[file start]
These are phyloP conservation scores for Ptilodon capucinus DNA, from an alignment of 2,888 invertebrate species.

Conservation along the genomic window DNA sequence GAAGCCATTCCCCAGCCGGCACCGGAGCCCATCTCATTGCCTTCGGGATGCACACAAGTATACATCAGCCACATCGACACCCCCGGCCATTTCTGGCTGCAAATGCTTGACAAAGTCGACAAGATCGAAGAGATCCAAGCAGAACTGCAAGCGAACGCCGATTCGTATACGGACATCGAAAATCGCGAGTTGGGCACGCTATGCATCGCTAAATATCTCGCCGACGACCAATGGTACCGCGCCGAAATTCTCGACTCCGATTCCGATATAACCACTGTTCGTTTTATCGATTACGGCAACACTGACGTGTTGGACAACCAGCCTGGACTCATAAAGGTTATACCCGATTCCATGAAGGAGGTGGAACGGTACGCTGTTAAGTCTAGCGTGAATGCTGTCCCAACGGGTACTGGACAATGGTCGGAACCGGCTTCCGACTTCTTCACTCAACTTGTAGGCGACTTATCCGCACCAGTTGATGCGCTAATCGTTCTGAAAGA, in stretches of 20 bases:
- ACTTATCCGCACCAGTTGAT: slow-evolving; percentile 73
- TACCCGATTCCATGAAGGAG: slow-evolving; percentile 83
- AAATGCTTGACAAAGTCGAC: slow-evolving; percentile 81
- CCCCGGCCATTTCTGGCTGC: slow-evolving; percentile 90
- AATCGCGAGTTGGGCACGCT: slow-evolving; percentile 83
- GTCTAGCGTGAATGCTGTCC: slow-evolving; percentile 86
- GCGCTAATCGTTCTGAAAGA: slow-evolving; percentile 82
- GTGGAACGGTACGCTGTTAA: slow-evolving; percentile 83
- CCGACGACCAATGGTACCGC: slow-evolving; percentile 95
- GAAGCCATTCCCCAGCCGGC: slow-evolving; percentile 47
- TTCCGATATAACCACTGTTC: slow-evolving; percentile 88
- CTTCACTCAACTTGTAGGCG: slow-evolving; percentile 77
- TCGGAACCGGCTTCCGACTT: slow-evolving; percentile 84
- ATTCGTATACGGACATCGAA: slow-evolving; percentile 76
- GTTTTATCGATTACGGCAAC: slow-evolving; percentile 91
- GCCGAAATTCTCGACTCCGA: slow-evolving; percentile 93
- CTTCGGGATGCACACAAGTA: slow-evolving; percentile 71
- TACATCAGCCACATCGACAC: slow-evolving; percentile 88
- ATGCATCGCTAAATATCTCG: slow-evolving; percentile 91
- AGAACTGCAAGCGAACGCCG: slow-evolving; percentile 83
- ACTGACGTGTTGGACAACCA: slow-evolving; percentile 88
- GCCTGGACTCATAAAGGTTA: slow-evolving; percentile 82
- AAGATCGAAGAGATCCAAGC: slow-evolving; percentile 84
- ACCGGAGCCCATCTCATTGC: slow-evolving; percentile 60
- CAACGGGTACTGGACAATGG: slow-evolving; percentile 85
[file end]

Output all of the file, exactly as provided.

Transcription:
These are phyloP conservation scores for Ptilodon capucinus DNA, from an alignment of 2,888 invertebrate species.

Conservation along the genomic window DNA sequence GAAGCCATTCCCCAGCCGGCACCGGAGCCCATCTCATTGCCTTCGGGATGCACACAAGTATACATCAGCCACATCGACACCCCCGGCCATTTCTGGCTGCAAATGCTTGACAAAGTCGACAAGATCGAAGAGATCCAAGCAGAACTGCAAGCGAACGCCGATTCGTATACGGACATCGAAAATCGCGAGTTGGGCACGCTATGCATCGCTAAATATCTCGCCGACGACCAATGGTACCGCGCCGAAATTCTCGACTCCGATTCCGATATAACCACTGTTCGTTTTATCGATTACGGCAACACTGACGTGTTGGACAACCAGCCTGGACTCATAAAGGTTATACCCGATTCCATGAAGGAGGTGGAACGGTACGCTGTTAAGTCTAGCGTGAATGCTGTCCCAACGGGTACTGGACAATGGTCGGAACCGGCTTCCGACTTCTTCACTCAACTTGTAGGCGACTTATCCGCACCAGTTGATGCGCTAATCGTTCTGAAAGA, in stretches of 20 bases:
- ACTTATCCGCACCAGTTGAT: slow-evolving; percentile 73
- TACCCGATTCCATGAAGGAG: slow-evolving; percentile 83
- AAATGCTTGACAAAGTCGAC: slow-evolving; percentile 81
- CCCCGGCCATTTCTGGCTGC: slow-evolving; percentile 90
- AATCGCGAGTTGGGCACGCT: slow-evolving; percentile 83
- GTCTAGCGTGAATGCTGTCC: slow-evolving; percentile 86
- GCGCTAATCGTTCTGAAAGA: slow-evolving; percentile 82
- GTGGAACGGTACGCTGTTAA: slow-evolving; percentile 83
- CCGACGACCAATGGTACCGC: slow-evolving; percentile 95
- GAAGCCATTCCCCAGCCGGC: slow-evolving; percentile 47
- TTCCGATATAACCACTGTTC: slow-evolving; percentile 88
- CTTCACTCAACTTGTAGGCG: slow-evolving; percentile 77
- TCGGAACCGGCTTCCGACTT: slow-evolving; percentile 84
- ATTCGTATACGGACATCGAA: slow-evolving; percentile 76
- GTTTTATCGATTACGGCAAC: slow-evolving; percentile 91
- GCCGAAATTCTCGACTCCGA: slow-evolving; percentile 93
- CTTCGGGATGCACACAAGTA: slow-evolving; percentile 71
- TACATCAGCCACATCGACAC: slow-evolving; percentile 88
- ATGCATCGCTAAATATCTCG: slow-evolving; percentile 91
- AGAACTGCAAGCGAACGCCG: slow-evolving; percentile 83
- ACTGACGTGTTGGACAACCA: slow-evolving; percentile 88
- GCCTGGACTCATAAAGGTTA: slow-evolving; percentile 82
- AAGATCGAAGAGATCCAAGC: slow-evolving; percentile 84
- ACCGGAGCCCATCTCATTGC: slow-evolving; percentile 60
- CAACGGGTACTGGACAATGG: slow-evolving; percentile 85